Documentary to be screened at Rutgers Jewish Film Festival
The words that Joachim Prinz spoke that August day in 1963 eloquently connected his experience in Nazi Germany to his commitment to battling racism in America.
“When I was the rabbi of the Jewish community in Berlin under the Hitler regime, I learned many things,” he declared. “The most important thing that I learned under those most tragic circumstances was that bigotry and hatred are not the most urgent problem. The most urgent, the most disgraceful, the most shameful and the most tragic problem is silence.”
Prinz, who died in 1988, lived an epic life that bore witness to both the cataclysm of the Holocaust and the inspirational triumph of the Civil Rights Movement. Now the grand sweep of his life has been captured in a documentary produced and directed by Rachel Pasternak, a Rutgers graduate, and Rachel Fisher.
The film, Joachim Prinz: I Shall Not Be Silent, was shown at the 2014 Rutgers Jewish Film Festival. The festival is sponsored by The Allen and Joan Bildner Center for the Study of Jewish Life, in the School of Arts and Sciences.
The documentary tells the Prinz story and puts it into context for contemporary audiences, employing archival footage and photos as well as interviews with family and friends, scholars such as the late Rutgers Board of Governors Professor Clement Alexander Price, and civil rights leaders like Rep. John Lewis.
Prinz, born in Germany, 1902, was a prominent and dynamic rabbi in Berlin who spoke out publicly and fearlessly against the Nazis, urging Jews to leave Germany. He was arrested several times before being expelled in 1937.
“He was to us, what nowadays would be a rock star,” says a woman interviewed in the film who knew Prinz in 1933.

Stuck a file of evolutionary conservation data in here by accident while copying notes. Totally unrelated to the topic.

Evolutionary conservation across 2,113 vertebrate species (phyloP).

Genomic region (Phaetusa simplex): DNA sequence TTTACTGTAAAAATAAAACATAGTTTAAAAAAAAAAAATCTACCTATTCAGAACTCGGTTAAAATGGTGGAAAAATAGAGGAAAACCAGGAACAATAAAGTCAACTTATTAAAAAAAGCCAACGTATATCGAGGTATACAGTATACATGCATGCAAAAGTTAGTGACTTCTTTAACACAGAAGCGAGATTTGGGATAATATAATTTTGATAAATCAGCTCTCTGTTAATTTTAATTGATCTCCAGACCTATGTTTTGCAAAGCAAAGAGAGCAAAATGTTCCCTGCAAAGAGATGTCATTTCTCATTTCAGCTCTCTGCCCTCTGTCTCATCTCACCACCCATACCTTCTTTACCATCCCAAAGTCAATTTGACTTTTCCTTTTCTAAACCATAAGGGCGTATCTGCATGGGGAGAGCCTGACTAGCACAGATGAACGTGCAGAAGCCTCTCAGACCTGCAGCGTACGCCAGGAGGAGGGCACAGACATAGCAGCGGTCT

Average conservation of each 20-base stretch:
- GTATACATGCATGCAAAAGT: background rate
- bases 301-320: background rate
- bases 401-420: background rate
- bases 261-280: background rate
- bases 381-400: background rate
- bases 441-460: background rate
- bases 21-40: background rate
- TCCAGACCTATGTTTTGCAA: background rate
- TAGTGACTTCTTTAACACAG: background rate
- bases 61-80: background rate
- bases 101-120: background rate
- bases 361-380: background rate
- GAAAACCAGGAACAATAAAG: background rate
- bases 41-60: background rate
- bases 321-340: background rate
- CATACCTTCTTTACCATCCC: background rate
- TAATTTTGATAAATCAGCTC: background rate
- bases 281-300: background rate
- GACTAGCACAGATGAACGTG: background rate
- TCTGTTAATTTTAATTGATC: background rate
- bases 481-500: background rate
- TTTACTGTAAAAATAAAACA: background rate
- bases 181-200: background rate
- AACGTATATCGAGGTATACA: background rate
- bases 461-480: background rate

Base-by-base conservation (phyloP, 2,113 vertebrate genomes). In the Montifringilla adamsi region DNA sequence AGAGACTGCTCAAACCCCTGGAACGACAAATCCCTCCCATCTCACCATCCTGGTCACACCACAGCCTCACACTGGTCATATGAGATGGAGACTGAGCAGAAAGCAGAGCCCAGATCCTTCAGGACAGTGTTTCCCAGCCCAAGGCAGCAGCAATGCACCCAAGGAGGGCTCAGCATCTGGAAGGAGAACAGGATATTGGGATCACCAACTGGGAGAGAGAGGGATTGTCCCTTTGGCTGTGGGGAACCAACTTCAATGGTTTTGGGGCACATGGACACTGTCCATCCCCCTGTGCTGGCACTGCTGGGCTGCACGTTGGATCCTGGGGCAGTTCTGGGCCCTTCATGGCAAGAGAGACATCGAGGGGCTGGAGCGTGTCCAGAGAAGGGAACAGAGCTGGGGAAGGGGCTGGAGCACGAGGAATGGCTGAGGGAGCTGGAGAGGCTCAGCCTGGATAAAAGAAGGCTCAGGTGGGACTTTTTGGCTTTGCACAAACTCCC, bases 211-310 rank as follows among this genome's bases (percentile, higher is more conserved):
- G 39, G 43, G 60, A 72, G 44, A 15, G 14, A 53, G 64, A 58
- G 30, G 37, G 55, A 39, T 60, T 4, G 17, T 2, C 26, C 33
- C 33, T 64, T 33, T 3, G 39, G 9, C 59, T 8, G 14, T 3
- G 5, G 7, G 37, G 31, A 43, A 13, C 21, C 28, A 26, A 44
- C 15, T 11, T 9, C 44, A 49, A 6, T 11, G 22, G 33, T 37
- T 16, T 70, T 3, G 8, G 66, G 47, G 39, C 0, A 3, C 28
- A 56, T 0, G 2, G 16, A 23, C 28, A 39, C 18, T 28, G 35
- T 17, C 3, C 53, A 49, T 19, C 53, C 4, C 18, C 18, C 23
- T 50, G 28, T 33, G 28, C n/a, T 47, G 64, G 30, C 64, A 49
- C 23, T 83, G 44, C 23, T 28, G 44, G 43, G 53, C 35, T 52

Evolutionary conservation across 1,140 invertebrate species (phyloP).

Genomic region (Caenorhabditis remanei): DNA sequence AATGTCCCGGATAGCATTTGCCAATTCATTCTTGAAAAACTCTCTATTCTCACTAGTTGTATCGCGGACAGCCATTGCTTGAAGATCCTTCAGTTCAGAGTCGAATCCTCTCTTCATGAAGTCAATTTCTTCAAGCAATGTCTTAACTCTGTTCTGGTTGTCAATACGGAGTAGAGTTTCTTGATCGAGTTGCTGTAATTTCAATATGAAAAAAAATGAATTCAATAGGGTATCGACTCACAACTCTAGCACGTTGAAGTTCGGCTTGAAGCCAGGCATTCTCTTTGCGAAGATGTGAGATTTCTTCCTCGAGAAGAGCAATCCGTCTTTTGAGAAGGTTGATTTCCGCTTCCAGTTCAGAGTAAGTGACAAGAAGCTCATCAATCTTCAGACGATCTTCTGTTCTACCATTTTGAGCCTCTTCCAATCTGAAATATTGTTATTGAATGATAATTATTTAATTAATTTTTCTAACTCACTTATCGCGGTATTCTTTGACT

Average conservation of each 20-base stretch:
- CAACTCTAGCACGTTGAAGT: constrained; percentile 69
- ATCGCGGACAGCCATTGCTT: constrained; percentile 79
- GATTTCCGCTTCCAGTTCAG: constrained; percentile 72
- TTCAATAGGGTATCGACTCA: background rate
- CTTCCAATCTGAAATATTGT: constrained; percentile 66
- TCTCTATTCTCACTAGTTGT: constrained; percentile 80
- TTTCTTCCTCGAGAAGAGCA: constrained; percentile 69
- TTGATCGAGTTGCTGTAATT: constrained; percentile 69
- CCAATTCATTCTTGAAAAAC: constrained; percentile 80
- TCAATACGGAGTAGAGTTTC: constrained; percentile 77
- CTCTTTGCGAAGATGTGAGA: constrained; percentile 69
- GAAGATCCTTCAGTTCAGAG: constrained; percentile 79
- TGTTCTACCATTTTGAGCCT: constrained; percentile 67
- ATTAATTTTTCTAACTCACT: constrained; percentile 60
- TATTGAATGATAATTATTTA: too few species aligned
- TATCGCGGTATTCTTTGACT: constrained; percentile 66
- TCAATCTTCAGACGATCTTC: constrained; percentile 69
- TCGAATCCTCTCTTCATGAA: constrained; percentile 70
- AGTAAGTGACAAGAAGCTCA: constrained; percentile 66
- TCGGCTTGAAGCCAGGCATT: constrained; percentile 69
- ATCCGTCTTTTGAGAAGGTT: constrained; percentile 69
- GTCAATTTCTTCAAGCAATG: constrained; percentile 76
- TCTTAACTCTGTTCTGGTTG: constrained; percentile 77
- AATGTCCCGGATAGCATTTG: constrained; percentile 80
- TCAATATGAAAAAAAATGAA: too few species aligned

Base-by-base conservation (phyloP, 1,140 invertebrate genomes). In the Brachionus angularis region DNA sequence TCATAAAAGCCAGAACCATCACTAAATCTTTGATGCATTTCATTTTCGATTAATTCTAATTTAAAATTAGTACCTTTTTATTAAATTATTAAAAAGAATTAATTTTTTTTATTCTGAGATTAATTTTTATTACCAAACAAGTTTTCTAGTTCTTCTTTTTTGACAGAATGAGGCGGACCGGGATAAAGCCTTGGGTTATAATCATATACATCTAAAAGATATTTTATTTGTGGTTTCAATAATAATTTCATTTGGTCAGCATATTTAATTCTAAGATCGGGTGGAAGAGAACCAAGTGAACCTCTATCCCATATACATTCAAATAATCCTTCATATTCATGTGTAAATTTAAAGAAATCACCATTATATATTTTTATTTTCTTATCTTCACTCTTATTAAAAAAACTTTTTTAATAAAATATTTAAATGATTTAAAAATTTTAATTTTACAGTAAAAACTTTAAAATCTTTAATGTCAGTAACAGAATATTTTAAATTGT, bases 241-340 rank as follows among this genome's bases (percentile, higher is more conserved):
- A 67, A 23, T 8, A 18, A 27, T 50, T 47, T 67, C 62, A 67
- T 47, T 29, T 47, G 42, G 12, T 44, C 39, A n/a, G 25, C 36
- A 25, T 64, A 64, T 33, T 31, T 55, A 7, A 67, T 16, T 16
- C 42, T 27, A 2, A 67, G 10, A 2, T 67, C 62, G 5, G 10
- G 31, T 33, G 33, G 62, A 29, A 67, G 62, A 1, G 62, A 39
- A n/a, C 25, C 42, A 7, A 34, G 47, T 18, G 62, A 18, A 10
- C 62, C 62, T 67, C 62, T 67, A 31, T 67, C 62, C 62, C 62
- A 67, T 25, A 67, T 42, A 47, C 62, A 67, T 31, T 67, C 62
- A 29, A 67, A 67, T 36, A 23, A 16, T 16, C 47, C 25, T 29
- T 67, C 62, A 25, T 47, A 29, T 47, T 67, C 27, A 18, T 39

Coming to America, he became a prominent Jewish leader, making social justice a central part of his pulpit at Temple B’nai Abraham. He brought Martin Luther King to the congregation one evening in January, 1963, with the civil rights leader delivering a stirring speech on racial justice to the congregation.
Among the congregants on hand that night was Pasternak’s grandfather, who was chairman of the lecture series that sponsored King’s visit and he later drove King back to New York City afterward.
“I’ve been hearing that story my whole life,” said Pasternak, a South Orange native and 1990 graduate of Douglass College. “Rabbi Prinz was very charismatic and had this ability to approach people of different faiths and different ethnicities as a committed Jew and use that to build bridges.”
A communications student at Rutgers, Pasternak learned more about Prinz’s life while doing graduate work at the Jewish Theological Seminary. She discovered his unpublished memoirs in the basement of his daughter’s home while considering a research topic for her graduate work.
“I read his memoirs, and I thought ‘oh my goodness, I have to share his story,’” she said.
“There are so many aspects of his life that are moving: His deep love for his family and country, and his willingness to put aside any fears
or any danger.”
After receiving her master’s degree in Jewish studies, Pasternak worked in journalism as well as in communications and marketing.
“I was doing writing and editing but all along I had this dream of using my skills to share the story of Rabbi Prinz,” she said.
That dream became a reality after Pasternak was introduced to Rachel Fisher, whom she initially collaborated with on a short documentary, Remembering Oswiecim, focused on the Polish town that became infamous as the site of the Auschwitz concentration camp. The two then tackled the Prinz documentary.
“Rachel and I are both storytellers, we both had done oral history work, and we just worked really well together,” Pasternak said.
The film debuted last year at the New Jersey Performing Arts Center, drawing a capacity crowd that included Prinz’s children. The documentary has been an official selection at film festivals including Toronto, Jerusalem, and Berlin.
Pasternak says she’s thrilled that the screening at the Rutgers festival may introduce Prinz to a new generation of students.
“He’s still a shining example,” she said. “One of the things that made him a hero was that he wasn’t worried whether people agreed with him. He just knew what he felt was the right thing to do.”